MATH 146 (Algebraic Combinatorics) - Spring 2014, UC Davis

Lectures: MWF 4:10-5:00pm, 1060 Bainer (Anne Schilling)
Discussion Sessions: MAT 146-001, CRN 29228, R 5:10-6:00 PM in Giedt 1006
Instructor: Anne Schilling, MSB 3222, phone: 554-2326,
Office hours: Wednesdays 1pm-3pm
T.A.: Federico Castillo, MSB 3217
Office hours: Tuesday 1-3pm
Text: I will mostly follow Richard Stanley's new book on "Algebraic Combinatorics: walks, trees, tableaux and more", published by Springer, first edition, 2013. A free pdf version of the book without exercises can be found on Stanley's homepage.
Pre-requisite: MAT 25; 22A or 67; 145
Problem Sets: There will be weekly homework assignments due on Fridays at the beginning of class.
You are encouraged to discuss the homework problems with other students. However, the homeworks that you hand in should reflect your own understanding of the material. You are NOT allowed to copy solutions from other students or other sources. If you need help with the problems, come to the discussion session and office hours! The best way to learn mathematics is by working with it yourself. No late homeworks will be accepted. A random selection of homework problems will be graded.
During the weekly disucssion sessions more problems are discussed, some of which might appear on the midterm and/or final! Make sure to attend!
Computing: During class, I might illustrate some results using the open source computer algebra system Sage. When you follow the link, you can try it out yourself using Sage Online Notebook. Or you can sign up for a Class Account with the math department. Log into and type the command `sage` to launch a Sage session in the terminal.
Exams: There will be one Midterm on Friday May 9 in class. The Final exam will be Monday, June 9, 1-3pm.
There will not be any make-up exams!
Grading: The final grade will be based on: Problem sets 30%, Midterm 30%, Final 40%.
Grades will be recorded on SmartSite.
Bed Time Reading: If you would like some bedtime reading related to math, I can recommend two really good books by Simon Singh: "Fermat's Last Theorem" and "The Code Book".

Course description

This course is an introduction to algebraic combinatorics. We will cover topics with relations to algebra (linear algebra and some group theory), probability theory (random walks and Tsetlin libraries), and representation theory (partitions and Young tableaux).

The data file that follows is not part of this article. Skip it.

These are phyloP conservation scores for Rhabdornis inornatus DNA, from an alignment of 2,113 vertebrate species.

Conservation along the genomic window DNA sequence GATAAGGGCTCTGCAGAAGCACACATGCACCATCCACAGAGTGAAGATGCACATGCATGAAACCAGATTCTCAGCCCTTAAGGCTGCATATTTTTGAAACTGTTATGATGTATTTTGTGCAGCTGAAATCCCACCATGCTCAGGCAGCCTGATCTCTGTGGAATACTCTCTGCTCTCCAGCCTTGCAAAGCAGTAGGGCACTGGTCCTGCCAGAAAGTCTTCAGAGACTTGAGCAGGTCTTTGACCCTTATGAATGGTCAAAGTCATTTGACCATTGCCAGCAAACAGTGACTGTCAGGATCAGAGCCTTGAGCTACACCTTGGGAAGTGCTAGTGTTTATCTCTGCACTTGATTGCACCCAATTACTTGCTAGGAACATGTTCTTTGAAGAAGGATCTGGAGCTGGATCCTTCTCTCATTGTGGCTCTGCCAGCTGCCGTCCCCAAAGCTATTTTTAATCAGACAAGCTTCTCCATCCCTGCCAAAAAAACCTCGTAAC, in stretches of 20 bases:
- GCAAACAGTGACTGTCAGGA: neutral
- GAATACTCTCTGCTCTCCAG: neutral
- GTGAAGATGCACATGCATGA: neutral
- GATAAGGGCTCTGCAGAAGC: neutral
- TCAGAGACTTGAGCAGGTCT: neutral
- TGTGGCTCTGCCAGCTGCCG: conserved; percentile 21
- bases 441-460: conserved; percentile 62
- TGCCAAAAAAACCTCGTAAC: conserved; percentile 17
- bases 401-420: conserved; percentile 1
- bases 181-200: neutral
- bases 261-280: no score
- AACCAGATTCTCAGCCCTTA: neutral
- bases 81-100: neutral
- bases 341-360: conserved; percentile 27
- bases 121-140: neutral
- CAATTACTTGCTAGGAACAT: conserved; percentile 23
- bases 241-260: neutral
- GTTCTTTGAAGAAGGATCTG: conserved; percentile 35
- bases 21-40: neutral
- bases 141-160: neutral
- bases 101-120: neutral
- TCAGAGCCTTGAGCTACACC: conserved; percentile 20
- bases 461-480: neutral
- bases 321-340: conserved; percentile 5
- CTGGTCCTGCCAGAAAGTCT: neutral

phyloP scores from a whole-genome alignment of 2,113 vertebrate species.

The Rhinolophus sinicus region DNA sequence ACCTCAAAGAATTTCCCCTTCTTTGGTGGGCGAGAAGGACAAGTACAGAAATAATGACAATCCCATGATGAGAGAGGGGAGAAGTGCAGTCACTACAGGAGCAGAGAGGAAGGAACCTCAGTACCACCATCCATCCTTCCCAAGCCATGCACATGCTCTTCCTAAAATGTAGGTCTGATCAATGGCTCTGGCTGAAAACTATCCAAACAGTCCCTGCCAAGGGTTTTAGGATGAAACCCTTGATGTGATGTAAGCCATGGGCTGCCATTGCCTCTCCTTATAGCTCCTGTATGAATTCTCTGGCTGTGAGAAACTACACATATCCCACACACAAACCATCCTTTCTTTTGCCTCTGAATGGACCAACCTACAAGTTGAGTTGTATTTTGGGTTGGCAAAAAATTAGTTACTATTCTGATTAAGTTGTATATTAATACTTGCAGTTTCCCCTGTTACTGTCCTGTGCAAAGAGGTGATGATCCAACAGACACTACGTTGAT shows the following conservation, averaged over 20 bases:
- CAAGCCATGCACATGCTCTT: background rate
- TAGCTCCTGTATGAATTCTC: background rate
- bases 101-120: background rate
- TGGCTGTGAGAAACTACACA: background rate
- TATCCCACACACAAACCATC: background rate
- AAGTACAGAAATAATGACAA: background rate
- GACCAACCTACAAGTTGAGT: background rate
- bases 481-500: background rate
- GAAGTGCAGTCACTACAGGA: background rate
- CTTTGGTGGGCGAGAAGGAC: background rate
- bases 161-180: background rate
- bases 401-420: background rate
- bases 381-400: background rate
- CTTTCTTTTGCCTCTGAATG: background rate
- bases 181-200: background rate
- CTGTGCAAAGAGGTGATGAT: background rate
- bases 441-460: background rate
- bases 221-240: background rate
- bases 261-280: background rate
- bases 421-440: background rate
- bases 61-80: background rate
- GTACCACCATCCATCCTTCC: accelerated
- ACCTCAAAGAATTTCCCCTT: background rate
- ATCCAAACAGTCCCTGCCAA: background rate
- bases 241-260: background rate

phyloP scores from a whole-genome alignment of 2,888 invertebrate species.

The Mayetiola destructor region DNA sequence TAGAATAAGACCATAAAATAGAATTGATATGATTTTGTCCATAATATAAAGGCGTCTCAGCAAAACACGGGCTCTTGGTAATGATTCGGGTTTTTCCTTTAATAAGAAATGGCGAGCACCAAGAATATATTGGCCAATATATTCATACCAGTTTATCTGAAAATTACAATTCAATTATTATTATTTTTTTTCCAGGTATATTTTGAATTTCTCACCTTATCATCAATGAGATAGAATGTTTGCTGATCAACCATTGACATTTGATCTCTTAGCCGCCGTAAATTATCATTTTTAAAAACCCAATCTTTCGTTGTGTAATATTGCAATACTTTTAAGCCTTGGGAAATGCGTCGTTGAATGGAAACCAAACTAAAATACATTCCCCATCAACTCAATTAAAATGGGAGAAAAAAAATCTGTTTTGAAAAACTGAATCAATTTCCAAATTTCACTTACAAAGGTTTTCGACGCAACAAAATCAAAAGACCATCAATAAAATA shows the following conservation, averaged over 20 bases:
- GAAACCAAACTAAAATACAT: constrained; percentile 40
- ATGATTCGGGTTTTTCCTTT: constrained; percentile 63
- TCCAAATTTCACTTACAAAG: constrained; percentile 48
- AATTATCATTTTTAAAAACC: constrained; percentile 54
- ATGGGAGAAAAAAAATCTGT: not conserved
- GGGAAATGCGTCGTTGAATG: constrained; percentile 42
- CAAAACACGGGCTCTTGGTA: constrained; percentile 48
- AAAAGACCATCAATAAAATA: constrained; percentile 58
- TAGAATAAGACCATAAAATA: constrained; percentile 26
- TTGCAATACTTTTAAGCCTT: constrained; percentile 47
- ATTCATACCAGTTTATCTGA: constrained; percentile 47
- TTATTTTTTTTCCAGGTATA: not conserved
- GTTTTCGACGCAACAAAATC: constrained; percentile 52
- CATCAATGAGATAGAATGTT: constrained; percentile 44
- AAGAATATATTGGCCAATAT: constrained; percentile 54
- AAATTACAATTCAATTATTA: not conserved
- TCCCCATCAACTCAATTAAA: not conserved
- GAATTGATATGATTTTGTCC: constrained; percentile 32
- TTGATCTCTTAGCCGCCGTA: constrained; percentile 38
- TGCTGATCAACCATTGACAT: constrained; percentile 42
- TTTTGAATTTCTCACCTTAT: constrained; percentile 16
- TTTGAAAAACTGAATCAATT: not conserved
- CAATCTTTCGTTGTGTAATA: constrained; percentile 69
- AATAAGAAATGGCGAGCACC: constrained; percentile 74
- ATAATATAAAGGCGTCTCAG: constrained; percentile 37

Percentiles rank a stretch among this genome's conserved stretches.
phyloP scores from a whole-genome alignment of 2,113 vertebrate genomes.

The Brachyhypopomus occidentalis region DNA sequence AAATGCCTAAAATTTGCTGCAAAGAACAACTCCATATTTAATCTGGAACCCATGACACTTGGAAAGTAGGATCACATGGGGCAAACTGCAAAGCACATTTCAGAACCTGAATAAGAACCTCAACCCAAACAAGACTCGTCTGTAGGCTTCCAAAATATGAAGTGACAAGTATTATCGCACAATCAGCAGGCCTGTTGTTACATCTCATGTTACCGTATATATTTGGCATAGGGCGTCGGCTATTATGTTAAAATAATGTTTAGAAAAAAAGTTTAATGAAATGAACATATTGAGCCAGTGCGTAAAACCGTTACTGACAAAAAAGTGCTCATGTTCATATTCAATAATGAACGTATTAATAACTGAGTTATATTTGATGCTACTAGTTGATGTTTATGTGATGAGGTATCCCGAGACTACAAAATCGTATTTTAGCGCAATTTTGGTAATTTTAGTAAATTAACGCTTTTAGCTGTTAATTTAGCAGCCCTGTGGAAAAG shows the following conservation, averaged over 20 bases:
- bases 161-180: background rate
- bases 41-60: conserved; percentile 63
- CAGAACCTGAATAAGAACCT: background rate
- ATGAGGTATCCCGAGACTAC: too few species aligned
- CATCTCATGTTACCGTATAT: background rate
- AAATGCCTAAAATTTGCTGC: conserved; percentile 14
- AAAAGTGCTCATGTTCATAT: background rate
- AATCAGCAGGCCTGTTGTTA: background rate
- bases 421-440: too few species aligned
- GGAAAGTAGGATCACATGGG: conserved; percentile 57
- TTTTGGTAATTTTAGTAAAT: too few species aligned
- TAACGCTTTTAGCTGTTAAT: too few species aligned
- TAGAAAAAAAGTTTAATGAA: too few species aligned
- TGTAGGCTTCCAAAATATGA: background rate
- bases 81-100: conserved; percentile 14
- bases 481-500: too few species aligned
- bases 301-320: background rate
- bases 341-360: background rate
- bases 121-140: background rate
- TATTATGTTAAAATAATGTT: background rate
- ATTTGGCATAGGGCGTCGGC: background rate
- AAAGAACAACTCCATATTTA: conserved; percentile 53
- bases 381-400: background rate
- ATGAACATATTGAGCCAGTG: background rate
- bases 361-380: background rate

1. Random Walks
Walks on graphs, cubes and the Radon transform, random walks, Tsetlin library

2. Posets
Sperner property

3. Young diagrams
q-binomial coefficients, Rogers-Ramanujan identities, generating functions for partitions, Young tableaux, RSK algorithm

Sage examples

Walks on graphs: pdf or sage worksheet
The n-cube: pdf or sage worksheet
The Tsetlin library
Young's lattice and RSK


Rogers-Ramanujan identities pdf
Symmetric chain decomposition of cyclic quotients of Boolean algebras pdf

Problem sets

Homework 1: due April 11 in class: pdf

Homework 2: due April 18 in class: pdf

Homework 3: due April 25 in class: pdf

Homework 4: due May 2 in class: pdf

Midterm: in class on May 9.
The midterm will cover Chapters 1-4 and Chapter 6 from the beginning up to and including Theorem 6.6 (pg 57-63 in the print version of the book). It will have 3 problems, one asking for definitions and statements of the main theorems we covered in class, one problem with True/False question that you need to justify, and one problem on walks on graphs. Make sure you know how to compute the determinant of a 2x2 matrix and how to solve quadratic equations!

No homework due on May 9 due to midterm on May 9!!

Homework 5: due May 16 in class: pdf

Homework 6: due May 23 in class: pdf

Homework 7: due May 30 in class: pdf

Homework 8: due June 6 in class: pdf

Final Exam: Monday, June 9, 1-3pm in the usual classroom
The final exam is comprehensive and will cover all topics we discussed in class and on the homework assignments. This includes Stanley Chapters 1-6 and 8 as well as the notes on Rogers-Ramanujan identities. There will be again one question asking for definitions and statements of the main theorems as well as one True/False question that you need to justify.